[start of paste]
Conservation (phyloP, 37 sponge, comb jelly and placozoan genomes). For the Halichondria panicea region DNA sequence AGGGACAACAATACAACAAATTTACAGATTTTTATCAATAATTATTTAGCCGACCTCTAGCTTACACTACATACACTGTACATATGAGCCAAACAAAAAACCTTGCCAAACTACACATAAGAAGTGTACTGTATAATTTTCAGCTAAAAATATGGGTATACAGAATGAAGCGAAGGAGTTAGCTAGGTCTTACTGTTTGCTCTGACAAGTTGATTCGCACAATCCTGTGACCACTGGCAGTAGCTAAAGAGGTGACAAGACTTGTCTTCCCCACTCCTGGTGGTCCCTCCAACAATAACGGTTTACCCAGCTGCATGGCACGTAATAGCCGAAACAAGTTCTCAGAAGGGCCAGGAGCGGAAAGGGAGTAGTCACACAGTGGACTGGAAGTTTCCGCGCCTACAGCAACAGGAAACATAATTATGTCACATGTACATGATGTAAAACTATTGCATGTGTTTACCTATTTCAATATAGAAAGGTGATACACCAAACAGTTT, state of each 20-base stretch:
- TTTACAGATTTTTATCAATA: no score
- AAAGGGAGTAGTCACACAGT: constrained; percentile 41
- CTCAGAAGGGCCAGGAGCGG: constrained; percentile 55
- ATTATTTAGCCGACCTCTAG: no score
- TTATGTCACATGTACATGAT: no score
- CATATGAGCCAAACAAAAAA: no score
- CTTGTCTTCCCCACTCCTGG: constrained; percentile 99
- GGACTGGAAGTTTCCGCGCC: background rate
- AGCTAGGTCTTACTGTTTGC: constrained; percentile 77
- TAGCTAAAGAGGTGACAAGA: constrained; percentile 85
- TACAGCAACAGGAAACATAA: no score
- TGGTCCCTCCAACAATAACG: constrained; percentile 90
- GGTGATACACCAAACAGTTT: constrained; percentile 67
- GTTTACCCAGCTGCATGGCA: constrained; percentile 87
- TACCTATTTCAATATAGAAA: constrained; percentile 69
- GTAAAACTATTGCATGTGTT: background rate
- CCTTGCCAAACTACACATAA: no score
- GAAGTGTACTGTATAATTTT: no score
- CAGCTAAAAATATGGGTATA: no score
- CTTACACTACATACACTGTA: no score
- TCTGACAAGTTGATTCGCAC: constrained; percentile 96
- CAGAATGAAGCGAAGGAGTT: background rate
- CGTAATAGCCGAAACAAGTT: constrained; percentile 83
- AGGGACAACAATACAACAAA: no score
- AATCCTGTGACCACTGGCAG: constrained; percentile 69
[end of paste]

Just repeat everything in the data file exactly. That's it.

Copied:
Conservation (phyloP, 37 sponge, comb jelly and placozoan genomes). For the Halichondria panicea region DNA sequence AGGGACAACAATACAACAAATTTACAGATTTTTATCAATAATTATTTAGCCGACCTCTAGCTTACACTACATACACTGTACATATGAGCCAAACAAAAAACCTTGCCAAACTACACATAAGAAGTGTACTGTATAATTTTCAGCTAAAAATATGGGTATACAGAATGAAGCGAAGGAGTTAGCTAGGTCTTACTGTTTGCTCTGACAAGTTGATTCGCACAATCCTGTGACCACTGGCAGTAGCTAAAGAGGTGACAAGACTTGTCTTCCCCACTCCTGGTGGTCCCTCCAACAATAACGGTTTACCCAGCTGCATGGCACGTAATAGCCGAAACAAGTTCTCAGAAGGGCCAGGAGCGGAAAGGGAGTAGTCACACAGTGGACTGGAAGTTTCCGCGCCTACAGCAACAGGAAACATAATTATGTCACATGTACATGATGTAAAACTATTGCATGTGTTTACCTATTTCAATATAGAAAGGTGATACACCAAACAGTTT, state of each 20-base stretch:
- TTTACAGATTTTTATCAATA: no score
- AAAGGGAGTAGTCACACAGT: constrained; percentile 41
- CTCAGAAGGGCCAGGAGCGG: constrained; percentile 55
- ATTATTTAGCCGACCTCTAG: no score
- TTATGTCACATGTACATGAT: no score
- CATATGAGCCAAACAAAAAA: no score
- CTTGTCTTCCCCACTCCTGG: constrained; percentile 99
- GGACTGGAAGTTTCCGCGCC: background rate
- AGCTAGGTCTTACTGTTTGC: constrained; percentile 77
- TAGCTAAAGAGGTGACAAGA: constrained; percentile 85
- TACAGCAACAGGAAACATAA: no score
- TGGTCCCTCCAACAATAACG: constrained; percentile 90
- GGTGATACACCAAACAGTTT: constrained; percentile 67
- GTTTACCCAGCTGCATGGCA: constrained; percentile 87
- TACCTATTTCAATATAGAAA: constrained; percentile 69
- GTAAAACTATTGCATGTGTT: background rate
- CCTTGCCAAACTACACATAA: no score
- GAAGTGTACTGTATAATTTT: no score
- CAGCTAAAAATATGGGTATA: no score
- CTTACACTACATACACTGTA: no score
- TCTGACAAGTTGATTCGCAC: constrained; percentile 96
- CAGAATGAAGCGAAGGAGTT: background rate
- CGTAATAGCCGAAACAAGTT: constrained; percentile 83
- AGGGACAACAATACAACAAA: no score
- AATCCTGTGACCACTGGCAG: constrained; percentile 69